AUSTIN, Texas, Feb. 23, 2015 /PRNewswire/ -- Savara Pharmaceuticals announced today positive topline results from its Phase 2 clinical trial of AeroVanc, the first inhaled antibiotic being developed to address the growing problem of methicillin-resistant Staphylococcus aureus (MRSA) lung infection in people with cystic fibrosis (CF). AeroVanc met the primary endpoint in the modified intent to treat population with a statistically significant reduction in MRSA density in sputum as compared to placebo. AeroVanc also showed encouraging trends in the trial's secondary endpoints, including clinically meaningful improvements in pulmonary function, in respiratory symptoms, and in the time to exacerbation and need of other antibiotics, as compared to placebo.
"It is well known that people with CF who suffer from chronic Pseudomonas lung infection greatly benefit from inhaled antibiotics, such as TOBI," said Rob Neville, Chief Executive Officer of Savara Pharmaceuticals. He continued, "MRSA prevalence has increased dramatically over the past decade, but there is no inhaled antibiotic available for chronic treatment. Based on the observed clinical benefits in our study, we believe that AeroVanc can be equally successful for treatment of MRSA as the current inhaled antibiotics have been for Pseudomonas."
Vancomycin is an FDA-approved intravenously administered antibiotic with proven efficacy in the treatment of MRSA infections. However, poor penetration into the lungs and systemic toxicities limit its use as a chronic treatment. AeroVanc is an investigational, proprietary inhaled dry powder form of vancomycin in a capsule-based device designed for convenient self-administration.
The AeroVanc Phase 2 trial was a randomized, double-blind, placebo-controlled study carried out in 87 people with CF and persistent MRSA lung infection to evaluate the safety and efficacy of either 32 mg or 64 mg doses of the dry powder form of vancomycin inhaled twice daily for 28 days.
The most frequently reported adverse event was cough, with no difference between the two dose levels or between the active and placebo groups. Symptoms consistent with bronchoconstriction were observed in higher frequency in subjects treated with AeroVanc at the 64 mg dose. All strains of MRSA were susceptible to vancomycin, and no change in the minimum inhibitory concentration distribution was observed during or after the AeroVanc treatment.
"The consistency of effect across all clinically relevant endpoints in the AeroVanc study was very encouraging, as was the magnitude of the treatment effect," said Michael Konstan, M.D., Chairman of the Department of Pediatrics of Case Western Reserve University School of Medicine, and Rainbow Babies and Children's Hospital, Cleveland, OH. "The unmet need in people with CF and persistent MRSA is substantial, and this study gives much hope for an important new therapeutic option."
AeroVanc is currently being developed as a treatment for persistent MRSA lung infection in people with CF. By delivering vancomycin directly to the lungs, higher vancomycin concentrations are achieved at the site of infection, which is expected to lead to improved clinical efficacy. In addition, direct delivery of the drug into the lungs reduces exposure to the drug elsewhere in the body, and is thereby expected to reduce the risk of systemic drug-related side effects. AeroVanc has received from the FDA Fast Track and Orphan Drug designations as well as Qualified Infectious Disease Product (QIDP) status providing 12 years of market exclusivity.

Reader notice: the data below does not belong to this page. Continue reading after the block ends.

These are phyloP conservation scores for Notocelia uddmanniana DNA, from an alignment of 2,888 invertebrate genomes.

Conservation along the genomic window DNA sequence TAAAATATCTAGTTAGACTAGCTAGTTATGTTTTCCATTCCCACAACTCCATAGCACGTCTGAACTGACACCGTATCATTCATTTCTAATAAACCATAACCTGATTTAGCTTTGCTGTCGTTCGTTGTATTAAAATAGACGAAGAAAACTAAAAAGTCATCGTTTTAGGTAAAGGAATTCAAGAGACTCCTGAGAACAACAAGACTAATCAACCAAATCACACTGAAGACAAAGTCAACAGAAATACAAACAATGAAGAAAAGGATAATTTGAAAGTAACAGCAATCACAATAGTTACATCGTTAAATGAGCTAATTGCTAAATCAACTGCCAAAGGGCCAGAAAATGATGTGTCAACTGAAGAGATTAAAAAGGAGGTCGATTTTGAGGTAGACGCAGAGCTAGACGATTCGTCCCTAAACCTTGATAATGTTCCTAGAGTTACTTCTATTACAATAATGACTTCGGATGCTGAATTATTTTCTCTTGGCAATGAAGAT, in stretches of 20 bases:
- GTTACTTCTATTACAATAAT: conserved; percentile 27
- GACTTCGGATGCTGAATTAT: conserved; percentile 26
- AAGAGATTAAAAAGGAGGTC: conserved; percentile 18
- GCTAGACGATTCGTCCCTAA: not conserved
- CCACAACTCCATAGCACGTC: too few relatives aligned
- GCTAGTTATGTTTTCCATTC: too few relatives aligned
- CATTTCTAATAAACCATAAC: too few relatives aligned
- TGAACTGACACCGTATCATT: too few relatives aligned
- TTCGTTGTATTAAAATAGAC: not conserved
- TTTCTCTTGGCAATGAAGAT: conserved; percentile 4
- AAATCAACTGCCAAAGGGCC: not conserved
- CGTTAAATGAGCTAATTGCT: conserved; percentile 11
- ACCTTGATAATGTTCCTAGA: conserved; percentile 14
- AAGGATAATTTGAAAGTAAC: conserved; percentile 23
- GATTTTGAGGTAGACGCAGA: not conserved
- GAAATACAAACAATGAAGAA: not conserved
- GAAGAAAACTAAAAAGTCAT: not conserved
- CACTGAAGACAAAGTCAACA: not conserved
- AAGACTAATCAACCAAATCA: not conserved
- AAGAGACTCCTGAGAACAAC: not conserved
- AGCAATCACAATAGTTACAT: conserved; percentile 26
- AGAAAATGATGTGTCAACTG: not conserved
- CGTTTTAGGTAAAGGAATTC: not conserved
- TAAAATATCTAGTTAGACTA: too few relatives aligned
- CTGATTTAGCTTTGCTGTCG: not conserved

About Cystic Fibrosis
Cystic fibrosis is a life-shortening genetic disease characterized by thick, sticky mucus in the lungs and frequent lung infections, which result in loss of lung function. As the disease progresses, the lungs of people with CF are typically infected with bacteria that are difficult to eradicate. Physicians have been using nebulized antibiotics to treat these infections and have sought new options for treatment in the chronic care setting. Infection by MRSA has become increasingly common with a prevalence of almost 30 percent of the estimated 32,000 people with CF in the U.S. Persistent MRSA infection is associated with faster decline in lung function and reduced survival. Currently there is no approved inhaled therapy for MRSA infection in people with CF.
About Savara Pharmaceuticals
Savara Pharmaceuticals is a specialty pharmaceutical company focusing on innovative drugs for the treatment of serious and life-threatening rare respiratory diseases. The company's lead product, AeroVanc, is the first dry powder inhaled antibiotic being developed for the treatment of MRSA infection in people with cystic fibrosis. For more information, please see Savara's website at www.savarapharma.com, or www.aerovanc.com, or find us on Twitter, Facebook and LinkedIn.
Research reported in this release was supported by the Cystic Fibrosis Foundation Therapeutics Inc., the nonprofit affiliate of the Cystic Fibrosis Foundation, as well as the National Heart, Lung, and Blood Institute of the National Institutes of Health (award number R44HL112393). The content is solely the responsibility of Savara and may not represent the official views of either organization.
Robert Neville, CEO
SOURCE Savara Pharmaceuticals